Too Smart

Cooper’s Hawk (Accipiter cooperii)

I noticed a flock of pigeons all in a kerfuffle, flying high into the trees of the Native Plant Area, and switching positions every few seconds. That’s quite unlike them. They don’t have great feet for perching in trees. They usually forage on the ground and if not disturbed can keep up a steady peck-and-pace rhythm for quite a while. Curious, I trained my lens on what I thought was a tardy pigeon nearby in the shadows of a low branch of a Torrey Pine and quickly squeezed off a few shots. It wasn’t till I got it home that I realized what the kerfuffle was all about. This wasn’t a tardy pigeon, it was a hungry hawk. This bird had the idea of a pigeon for lunch.

They were too smart for him. They took to the trees because all the branches and greenery made it much harder for him to catch one. His preference would have been to dive on one that was sitting still on the ground. Not happening! Actually, if this is the same Cooper’s Hawk that I saw in January, he couldn’t catch them on the ground, either. See “Empty Talons,” January 6 2021. Pigeons are among the smartest of birds, and they’ve been living with raptors for millions of years and know a trick or two. That’s not to diss this hawk. Cooper’s Hawks are fearsome and effective hunters. Once they’ve grown up.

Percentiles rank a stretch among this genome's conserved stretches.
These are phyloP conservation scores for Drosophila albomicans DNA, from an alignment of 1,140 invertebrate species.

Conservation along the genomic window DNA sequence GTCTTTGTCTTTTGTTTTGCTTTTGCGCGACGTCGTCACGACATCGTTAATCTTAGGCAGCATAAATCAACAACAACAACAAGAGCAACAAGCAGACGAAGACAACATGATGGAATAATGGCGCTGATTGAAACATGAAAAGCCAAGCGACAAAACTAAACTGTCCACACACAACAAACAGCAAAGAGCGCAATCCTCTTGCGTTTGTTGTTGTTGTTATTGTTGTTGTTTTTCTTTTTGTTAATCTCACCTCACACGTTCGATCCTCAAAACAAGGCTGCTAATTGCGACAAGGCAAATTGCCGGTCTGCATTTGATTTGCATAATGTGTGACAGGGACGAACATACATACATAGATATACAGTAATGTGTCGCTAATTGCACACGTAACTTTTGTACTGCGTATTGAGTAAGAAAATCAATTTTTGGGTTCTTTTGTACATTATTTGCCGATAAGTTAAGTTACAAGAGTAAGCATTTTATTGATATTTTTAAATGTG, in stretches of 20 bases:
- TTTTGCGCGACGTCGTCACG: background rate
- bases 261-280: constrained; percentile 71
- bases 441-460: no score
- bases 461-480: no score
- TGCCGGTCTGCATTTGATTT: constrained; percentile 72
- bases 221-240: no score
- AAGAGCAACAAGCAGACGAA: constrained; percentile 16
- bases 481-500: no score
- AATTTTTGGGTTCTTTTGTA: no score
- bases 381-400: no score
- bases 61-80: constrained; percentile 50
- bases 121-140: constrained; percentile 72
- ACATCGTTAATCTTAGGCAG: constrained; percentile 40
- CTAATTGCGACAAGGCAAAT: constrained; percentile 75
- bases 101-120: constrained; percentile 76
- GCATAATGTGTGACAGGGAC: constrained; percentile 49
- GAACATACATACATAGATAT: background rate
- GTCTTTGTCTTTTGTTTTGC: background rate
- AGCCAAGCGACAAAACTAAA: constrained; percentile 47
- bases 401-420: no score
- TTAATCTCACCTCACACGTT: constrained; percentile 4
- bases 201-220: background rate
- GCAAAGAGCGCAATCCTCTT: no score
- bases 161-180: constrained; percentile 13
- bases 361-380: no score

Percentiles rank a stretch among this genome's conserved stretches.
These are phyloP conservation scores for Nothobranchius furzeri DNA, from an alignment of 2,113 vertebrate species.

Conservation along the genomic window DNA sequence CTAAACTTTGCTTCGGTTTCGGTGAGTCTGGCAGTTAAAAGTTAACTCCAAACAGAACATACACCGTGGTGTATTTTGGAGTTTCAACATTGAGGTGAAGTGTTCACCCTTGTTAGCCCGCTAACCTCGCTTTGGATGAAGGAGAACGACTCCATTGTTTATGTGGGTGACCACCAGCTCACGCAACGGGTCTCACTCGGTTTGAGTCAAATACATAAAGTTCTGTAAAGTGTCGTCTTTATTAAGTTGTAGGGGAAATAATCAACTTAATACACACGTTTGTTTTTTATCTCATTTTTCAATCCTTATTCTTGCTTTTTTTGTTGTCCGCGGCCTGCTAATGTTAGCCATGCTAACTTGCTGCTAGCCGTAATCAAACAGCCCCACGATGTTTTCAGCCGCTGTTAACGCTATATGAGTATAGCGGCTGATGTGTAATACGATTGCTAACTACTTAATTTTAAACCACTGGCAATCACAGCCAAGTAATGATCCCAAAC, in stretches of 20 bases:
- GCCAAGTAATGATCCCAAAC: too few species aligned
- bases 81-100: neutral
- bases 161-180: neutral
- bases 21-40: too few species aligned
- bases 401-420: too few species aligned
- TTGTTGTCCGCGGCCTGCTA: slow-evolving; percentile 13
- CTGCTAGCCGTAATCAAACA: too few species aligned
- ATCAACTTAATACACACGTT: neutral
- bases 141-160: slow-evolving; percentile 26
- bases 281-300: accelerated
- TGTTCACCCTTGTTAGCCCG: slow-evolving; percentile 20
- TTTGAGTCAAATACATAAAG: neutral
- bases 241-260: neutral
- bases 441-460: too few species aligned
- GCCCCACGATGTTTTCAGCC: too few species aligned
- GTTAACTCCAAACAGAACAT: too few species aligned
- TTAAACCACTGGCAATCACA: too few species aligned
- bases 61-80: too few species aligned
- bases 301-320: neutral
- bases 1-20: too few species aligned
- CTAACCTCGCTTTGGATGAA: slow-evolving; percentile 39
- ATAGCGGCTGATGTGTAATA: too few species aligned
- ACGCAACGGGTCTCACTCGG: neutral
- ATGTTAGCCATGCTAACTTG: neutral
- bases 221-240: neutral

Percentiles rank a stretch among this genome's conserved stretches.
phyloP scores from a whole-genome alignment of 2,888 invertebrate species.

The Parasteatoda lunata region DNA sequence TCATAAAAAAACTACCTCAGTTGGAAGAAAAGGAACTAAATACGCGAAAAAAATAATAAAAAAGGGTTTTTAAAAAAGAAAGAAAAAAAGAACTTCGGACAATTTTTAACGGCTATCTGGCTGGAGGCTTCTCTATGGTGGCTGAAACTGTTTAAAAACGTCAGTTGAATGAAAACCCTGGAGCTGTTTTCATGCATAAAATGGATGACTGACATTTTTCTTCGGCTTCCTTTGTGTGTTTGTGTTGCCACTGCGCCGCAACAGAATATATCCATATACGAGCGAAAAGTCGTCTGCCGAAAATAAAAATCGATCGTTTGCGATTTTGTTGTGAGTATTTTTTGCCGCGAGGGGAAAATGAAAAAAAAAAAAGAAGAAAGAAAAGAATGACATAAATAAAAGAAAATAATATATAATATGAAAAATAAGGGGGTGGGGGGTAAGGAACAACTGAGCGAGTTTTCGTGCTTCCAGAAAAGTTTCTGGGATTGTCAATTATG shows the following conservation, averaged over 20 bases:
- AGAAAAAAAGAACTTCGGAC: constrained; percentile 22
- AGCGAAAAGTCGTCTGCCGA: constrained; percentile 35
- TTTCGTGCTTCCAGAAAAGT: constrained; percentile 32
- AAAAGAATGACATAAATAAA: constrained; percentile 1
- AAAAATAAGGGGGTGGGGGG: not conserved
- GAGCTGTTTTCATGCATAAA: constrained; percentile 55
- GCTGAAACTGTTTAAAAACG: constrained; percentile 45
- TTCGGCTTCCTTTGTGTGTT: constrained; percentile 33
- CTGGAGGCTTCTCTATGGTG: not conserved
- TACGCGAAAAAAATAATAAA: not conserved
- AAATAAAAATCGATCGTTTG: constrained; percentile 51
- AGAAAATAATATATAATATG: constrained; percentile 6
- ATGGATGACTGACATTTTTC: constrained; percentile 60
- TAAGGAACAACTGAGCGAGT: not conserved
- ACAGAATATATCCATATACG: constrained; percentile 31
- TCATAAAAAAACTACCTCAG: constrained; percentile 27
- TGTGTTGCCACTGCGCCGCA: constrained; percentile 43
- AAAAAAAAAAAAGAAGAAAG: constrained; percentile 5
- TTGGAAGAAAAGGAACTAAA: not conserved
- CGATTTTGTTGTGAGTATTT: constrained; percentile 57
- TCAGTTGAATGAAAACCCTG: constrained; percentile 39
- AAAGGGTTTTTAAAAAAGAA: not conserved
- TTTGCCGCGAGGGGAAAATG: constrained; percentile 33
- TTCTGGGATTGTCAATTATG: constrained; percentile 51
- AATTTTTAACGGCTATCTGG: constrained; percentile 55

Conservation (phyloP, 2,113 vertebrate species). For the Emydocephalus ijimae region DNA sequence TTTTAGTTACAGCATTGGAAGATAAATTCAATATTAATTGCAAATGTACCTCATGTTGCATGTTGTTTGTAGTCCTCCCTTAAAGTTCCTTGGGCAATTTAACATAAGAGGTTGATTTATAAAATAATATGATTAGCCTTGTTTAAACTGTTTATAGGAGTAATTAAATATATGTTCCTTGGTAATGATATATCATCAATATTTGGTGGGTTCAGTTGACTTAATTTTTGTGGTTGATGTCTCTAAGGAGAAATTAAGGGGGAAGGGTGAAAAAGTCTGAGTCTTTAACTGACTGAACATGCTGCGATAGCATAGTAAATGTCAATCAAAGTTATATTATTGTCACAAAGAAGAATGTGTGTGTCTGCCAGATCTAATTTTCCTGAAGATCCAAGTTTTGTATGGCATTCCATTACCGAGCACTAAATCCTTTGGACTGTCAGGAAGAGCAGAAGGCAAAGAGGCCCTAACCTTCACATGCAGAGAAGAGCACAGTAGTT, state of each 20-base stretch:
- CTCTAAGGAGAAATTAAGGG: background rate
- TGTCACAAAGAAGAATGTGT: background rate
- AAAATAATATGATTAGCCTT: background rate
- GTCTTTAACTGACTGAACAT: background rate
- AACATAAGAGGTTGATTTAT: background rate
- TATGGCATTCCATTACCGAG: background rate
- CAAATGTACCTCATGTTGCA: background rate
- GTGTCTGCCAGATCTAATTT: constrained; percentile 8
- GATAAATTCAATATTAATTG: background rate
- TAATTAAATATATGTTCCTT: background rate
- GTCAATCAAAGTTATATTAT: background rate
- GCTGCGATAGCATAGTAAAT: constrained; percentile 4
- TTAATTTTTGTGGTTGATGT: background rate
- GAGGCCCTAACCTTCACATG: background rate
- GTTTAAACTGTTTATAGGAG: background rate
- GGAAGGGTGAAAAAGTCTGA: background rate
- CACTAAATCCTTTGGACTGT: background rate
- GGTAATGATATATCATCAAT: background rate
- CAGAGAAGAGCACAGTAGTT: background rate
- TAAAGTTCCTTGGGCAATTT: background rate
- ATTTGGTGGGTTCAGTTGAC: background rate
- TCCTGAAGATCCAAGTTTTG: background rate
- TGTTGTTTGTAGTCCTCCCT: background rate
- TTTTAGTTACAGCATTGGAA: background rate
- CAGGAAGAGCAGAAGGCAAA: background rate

A tip of the hat to ace photographer and raptor expert John Davis, who identified this bird as a juvenile Cooper’s and not a Sharp-shinned Hawk. They are very similar. John Davis takes breathtakingly beautiful photos of raptors in flight; see his Instagram @jozoqo_photo.

More about Cooper’s: Cornell Audubon Wikipedia In Chavez Park

More about pigeons: Wikipedia Cornell Audubon In Chavez Park

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